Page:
Paul Merriman: Well, this is where it gets just a little more complex because a lot of people … I have Vanguard and T. Rowe Price and Fidelity and Schwab portfolios, and people will be challenging me about why do I choose that small-cap fund versus another fund in the same family that’s also small cap. But there can be big differences in what’s called small cap. At DFA, one of the things I know that you and I like about their small-cap funds is that the average-size company is smaller, and the smaller it gets … and I’m not talking about penny stocks, by the way, I’m talking about companies whose capitalization, the price per share times the number of shares, is over a billion dollars. So they’re not little companies that are going away tomorrow. But some small-cap funds, the average-size company is $3 billion. So, yes, there can be a huge difference, and the same with other, even large. Large can be different. You can have an average-size company of 50 billion, or 25 billion, and what do we know about the past? The $25 billion company does better than the $50 billion company. So, yes, there’s some fine tuning that needs to be done, but in a way, that’s your job, Jim, that most people are not going to dig deep. You and I, our job is to dig deep. I’m trying to figure out how to educate people, and you not only are educating, but you’re managing money. So you need to know all this stuff and, of course, I know that you do.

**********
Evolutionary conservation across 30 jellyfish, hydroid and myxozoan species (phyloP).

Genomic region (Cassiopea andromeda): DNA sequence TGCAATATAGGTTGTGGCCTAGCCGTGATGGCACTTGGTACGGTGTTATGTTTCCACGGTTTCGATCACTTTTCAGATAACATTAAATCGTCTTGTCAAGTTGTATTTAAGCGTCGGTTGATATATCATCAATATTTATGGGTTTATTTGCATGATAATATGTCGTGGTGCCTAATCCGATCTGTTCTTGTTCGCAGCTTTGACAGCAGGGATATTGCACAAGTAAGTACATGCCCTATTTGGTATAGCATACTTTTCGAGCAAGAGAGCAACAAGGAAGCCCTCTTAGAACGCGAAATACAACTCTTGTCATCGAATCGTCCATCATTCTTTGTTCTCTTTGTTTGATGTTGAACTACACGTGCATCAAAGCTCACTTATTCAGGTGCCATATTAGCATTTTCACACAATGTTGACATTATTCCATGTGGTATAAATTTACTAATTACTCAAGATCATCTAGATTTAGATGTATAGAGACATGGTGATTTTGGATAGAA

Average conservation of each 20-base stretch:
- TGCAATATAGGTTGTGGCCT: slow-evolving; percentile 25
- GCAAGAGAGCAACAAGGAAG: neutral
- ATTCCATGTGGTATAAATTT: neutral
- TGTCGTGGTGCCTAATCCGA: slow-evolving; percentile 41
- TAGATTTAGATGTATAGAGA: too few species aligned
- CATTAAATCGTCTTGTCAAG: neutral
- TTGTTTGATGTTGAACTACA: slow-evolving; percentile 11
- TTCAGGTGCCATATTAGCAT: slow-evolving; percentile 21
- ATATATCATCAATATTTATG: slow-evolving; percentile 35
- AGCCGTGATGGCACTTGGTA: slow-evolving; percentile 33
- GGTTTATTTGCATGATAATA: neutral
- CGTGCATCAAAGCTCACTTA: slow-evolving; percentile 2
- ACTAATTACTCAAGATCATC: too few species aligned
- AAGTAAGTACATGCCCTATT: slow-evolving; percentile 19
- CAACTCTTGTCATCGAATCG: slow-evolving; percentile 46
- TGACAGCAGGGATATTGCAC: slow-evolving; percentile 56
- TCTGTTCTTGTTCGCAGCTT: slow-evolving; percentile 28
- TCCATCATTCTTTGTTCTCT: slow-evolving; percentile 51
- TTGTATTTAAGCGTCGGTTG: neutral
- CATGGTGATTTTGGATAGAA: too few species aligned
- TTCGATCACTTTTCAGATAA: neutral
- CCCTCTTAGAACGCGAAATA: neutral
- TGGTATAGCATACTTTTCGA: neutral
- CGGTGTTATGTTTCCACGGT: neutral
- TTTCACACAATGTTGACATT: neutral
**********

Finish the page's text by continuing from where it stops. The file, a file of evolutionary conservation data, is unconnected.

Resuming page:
Jim Lange: And we are talking about great sources of free financial information, and I think one of the best, if not the best source for that are some of Paul’s e-books that are available at his website, and if you go to www.paulmerriman.com, he has three free e-books. We’re mainly concentrating on one called 101 Investment Decisions Guaranteed to Change Your Financial Future, but they are all excellent, and Paul also has some terrific articles, and I’m hoping to get to some of them, and Paul, what is the easiest way for people … oh, I guess that’s also on your website, too. Is that right?
Paul Merriman: Yes, all the MarketWatch articles …
Jim Lange: The MarketWatch, that’s it.